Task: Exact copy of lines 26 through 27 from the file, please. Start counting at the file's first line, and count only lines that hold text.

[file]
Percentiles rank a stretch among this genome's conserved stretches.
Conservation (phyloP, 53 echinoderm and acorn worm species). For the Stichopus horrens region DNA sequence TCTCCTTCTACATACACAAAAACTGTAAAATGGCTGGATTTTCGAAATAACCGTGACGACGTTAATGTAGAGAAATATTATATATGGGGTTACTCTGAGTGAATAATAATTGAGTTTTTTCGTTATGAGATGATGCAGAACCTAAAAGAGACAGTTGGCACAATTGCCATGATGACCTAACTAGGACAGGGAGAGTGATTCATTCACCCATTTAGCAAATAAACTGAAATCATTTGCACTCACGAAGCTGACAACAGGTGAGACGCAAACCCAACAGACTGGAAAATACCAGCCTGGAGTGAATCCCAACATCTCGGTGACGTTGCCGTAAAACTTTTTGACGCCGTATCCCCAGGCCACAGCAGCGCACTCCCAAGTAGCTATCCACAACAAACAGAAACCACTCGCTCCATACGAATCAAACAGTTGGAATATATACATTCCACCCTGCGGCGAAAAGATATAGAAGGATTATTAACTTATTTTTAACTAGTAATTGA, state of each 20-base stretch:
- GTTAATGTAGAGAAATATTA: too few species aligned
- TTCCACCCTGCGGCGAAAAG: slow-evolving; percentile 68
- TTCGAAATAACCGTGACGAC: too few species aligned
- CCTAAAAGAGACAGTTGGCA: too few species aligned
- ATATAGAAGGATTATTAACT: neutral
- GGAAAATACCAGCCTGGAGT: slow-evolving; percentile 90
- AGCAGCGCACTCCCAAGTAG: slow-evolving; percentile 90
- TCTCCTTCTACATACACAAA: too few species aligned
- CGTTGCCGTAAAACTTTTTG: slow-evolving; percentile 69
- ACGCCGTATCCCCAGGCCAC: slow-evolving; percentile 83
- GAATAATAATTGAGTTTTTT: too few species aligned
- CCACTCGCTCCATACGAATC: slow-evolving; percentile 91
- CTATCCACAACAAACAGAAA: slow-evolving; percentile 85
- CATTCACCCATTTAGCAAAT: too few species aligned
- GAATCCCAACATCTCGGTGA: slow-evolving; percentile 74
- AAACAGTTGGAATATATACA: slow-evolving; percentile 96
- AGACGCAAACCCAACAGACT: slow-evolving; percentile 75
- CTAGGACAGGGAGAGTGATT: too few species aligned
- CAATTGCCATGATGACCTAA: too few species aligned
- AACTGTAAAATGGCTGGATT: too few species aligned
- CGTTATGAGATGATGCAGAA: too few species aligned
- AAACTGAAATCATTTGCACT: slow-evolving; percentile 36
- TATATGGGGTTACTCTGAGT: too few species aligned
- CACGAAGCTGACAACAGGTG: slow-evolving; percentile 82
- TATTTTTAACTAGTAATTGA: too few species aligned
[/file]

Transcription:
- CACGAAGCTGACAACAGGTG: slow-evolving; percentile 82
- TATTTTTAACTAGTAATTGA: too few species aligned